Erica Ogwumike Is Much More Than Just The Youngest Ogwumike Sister

Erica Ogwumike may have first landed on your radar because of her older sisters, Chiney and Nneka.

Lynx head coach and general manager Cheryl Reeve first knew Erica as the little sister who tagged along for her older sisters’ WNBA games and immersed herself in the league at a young age. Ogwumike’s familiarity with the league and its inner workings is something that intrigued Reeve and her staff as they negotiated a trade for the 5’9 guard in the third round of last week’s draft.

“I love that Erica clearly has been around the WNBA for a long time,” Reeve said. “A lot of college players don’t even watch the WNBA and they don’t even know any of these players. I like that Erica knows these players. I like that Erica probably watched the game where I called her sister the biggest flopper. I like all that.”

But Erica is so much more than just the little Ogwumike sister. She’s done a tremendous job of making that clear ever since her childhood days at Staples Center.

Ogwumike will be finishing up an anatomy class in the coming weeks as she awaits the day she can arrive in Minneapolis for training camp. The Lynx’s newest acquisition graduated from Rice University in May of 2019, but her current class is just “for fun.”

Anatomy. For fun.

Ogwumike played for the Owls as a graduate student in the 2019-20 season and spent her final year at Rice working in the president’s office, taking part in extracurricular activities and receiving acceptance letters from nine medical schools. Oh yeah, she also averaged a career 17.7 points and 10.1 rebounds per game for the Owls (19.0 points and 10.3. rebounds last season) while preparing for med school.

“I won’t lie — it was hard,” said Ogwumike when asked about balancing life as a dedicated student-athlete. “(There were) multiple times where I thought I was crazy for doing it. It was just something like you have to go through trial and error to understand being at Rice University, it’s an excellent academic institution so I was always surrounded by students that pushed me to work harder and professors that knew I was capable of more even though I was an athlete. That was something that really encouraged me to continue doing something I’m passionate about as well.”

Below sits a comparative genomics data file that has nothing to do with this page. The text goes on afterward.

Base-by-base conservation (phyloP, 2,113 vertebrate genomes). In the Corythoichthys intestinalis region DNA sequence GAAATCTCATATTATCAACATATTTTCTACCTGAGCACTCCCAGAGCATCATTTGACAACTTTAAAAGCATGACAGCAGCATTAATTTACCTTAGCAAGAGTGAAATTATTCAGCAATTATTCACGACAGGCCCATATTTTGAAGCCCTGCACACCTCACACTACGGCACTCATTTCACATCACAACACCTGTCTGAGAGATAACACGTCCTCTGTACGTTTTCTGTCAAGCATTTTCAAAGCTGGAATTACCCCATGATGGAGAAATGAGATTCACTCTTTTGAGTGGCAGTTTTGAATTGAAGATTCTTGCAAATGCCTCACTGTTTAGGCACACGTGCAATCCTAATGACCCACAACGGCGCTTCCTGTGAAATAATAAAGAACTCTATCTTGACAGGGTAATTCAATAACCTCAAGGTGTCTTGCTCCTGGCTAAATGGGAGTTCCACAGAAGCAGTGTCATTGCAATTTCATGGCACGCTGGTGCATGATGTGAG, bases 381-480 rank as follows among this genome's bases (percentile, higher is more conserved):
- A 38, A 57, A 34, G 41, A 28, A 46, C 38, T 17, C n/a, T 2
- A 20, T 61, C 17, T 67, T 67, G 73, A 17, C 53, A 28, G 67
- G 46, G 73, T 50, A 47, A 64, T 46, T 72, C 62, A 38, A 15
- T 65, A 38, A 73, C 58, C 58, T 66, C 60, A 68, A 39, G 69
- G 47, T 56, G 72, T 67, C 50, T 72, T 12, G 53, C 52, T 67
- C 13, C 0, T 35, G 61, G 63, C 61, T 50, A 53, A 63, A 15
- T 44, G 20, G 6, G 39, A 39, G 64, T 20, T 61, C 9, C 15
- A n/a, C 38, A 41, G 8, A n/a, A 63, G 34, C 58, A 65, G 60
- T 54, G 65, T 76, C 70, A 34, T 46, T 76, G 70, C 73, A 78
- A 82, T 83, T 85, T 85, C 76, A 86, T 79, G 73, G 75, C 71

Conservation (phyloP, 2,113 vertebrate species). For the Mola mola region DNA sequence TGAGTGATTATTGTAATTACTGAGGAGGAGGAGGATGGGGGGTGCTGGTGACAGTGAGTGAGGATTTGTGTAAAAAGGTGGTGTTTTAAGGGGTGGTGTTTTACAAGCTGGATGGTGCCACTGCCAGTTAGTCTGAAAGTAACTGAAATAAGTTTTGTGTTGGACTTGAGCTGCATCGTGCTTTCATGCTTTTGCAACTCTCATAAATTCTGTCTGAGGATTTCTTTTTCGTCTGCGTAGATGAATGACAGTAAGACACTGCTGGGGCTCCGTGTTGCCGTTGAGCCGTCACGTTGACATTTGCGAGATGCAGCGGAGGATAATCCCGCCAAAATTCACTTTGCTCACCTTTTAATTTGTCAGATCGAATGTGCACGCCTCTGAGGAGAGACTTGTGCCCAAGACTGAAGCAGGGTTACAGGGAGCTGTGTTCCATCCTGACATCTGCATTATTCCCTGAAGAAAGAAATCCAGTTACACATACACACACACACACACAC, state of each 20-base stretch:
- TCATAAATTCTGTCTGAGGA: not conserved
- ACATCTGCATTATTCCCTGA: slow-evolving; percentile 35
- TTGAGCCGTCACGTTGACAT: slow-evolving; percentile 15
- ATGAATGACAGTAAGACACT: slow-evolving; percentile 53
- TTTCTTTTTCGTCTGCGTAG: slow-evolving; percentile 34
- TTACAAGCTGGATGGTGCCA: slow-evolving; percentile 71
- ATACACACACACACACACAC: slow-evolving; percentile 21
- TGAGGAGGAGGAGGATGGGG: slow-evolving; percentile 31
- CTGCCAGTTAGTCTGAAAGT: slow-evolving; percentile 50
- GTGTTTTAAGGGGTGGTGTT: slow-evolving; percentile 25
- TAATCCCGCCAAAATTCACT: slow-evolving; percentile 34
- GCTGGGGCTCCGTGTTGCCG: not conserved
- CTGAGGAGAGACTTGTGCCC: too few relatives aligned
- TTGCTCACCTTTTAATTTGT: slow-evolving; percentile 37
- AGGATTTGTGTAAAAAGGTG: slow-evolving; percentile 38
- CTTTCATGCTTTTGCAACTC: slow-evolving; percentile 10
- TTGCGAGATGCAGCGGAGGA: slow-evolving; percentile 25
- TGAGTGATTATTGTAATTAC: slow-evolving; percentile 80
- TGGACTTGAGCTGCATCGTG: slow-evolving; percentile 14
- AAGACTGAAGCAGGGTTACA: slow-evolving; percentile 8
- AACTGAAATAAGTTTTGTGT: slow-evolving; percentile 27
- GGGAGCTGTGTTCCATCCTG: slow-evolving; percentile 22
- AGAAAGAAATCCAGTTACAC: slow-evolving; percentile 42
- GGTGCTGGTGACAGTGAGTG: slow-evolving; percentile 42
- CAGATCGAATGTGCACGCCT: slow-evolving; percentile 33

No one influenced Ogwumike’s interest in science and medicine. She’ll be the first of the Ogwumikes to pursue a medically-related field if she chooses to do so after her WNBA career. She was drawn to the field after inquiring with the Owls’ team physicians and finding out their work atmosphere was similar to the one she’d experienced on the court.

“I was like, ‘Hey, wait. They do teamwork, they communicate, they have leadership skills,’” said Ogwumike in Tuesday’s Zoom conference call. “It just felt like another team-type of atmosphere, and it felt like something I was really comfortable in.”

Chiney and Nneka both attended Stanford University, but despite it being an “excellent educational institution,” Erica chose a different path.

“I chose to go to Pepperdine, I chose to go to Rice,” Ogwumike said. “I did have offers from bigger schools, but I did choose to go to my schools because I thought it would be best for me in the long run to be able to go to a school where I can really be a true student-athlete and not have to hinder one passion for another.”

That’s not to say that her sisters aren’t also more than just basketball players. They’re both active in the Women’s National Basketball Players Association (Nneka serves as the association’s president), and Chiney signed a multi-year agreement with ESPN to become an analyst for the largest sports media conglomerate.

But Erica’s older sisters have always encouraged their younger sister to be herself and never take a backseat to themselves or anyone, for that matter.

“They always supported me since the beginning,” Erica said. “They never compared me to them, and they’ve just always been really supportive of anything that I’ve done. That also made it really easy to just be myself.”

But, even as she navigates her own path, she still carries some of her sisters’ best qualities.

At 5’9, Erica won’t be following in her sisters’ footsteps of playing the forward position, but that won’t keep her from racking up rebounds just like her sisters. Erica averaged over nine rebounds per game in all three years of her Rice career and partially credits her Ogwumike genes for her rebounding gift.

“I think it partially is genetics,” Ogwumike said. “I also think I learned in college of course timing comes into it; my sisters have taught me that, my coaches have taught me that, but it’s also just hard work and just going after it. I think once I realized that I was like, ‘No one can really stop me from getting this ball.’”

Seemingly few have gotten in Ogwumike’s way thus far. She knows making the Lynx’s roster will present unforeseen challenges and that she’ll need to become a more efficient shooter if she wants to make it in the league. But she’s ready for the task ahead and is confident in what she has to offer.

“I’ve watched my sisters prepare for it, I know what they had to do to get to that level — to physically get there and also mentally get there,” Ogwumike said. “So I think just having that knowledge is something that can probably help me in training camp when I’m trying to make a roster because being prepared is always something that makes people confident. Maybe I’ll be able to come into training camp with a bit more confidence because of that.”

I’ll be thrilled to cover Ogwumike’s rookie season if she earns a spot on the Lynx’s roster after training camp. But even if that doesn’t pan out, it’s safe to say we won’t be hearing the last of Erica Ogwumike anytime soon.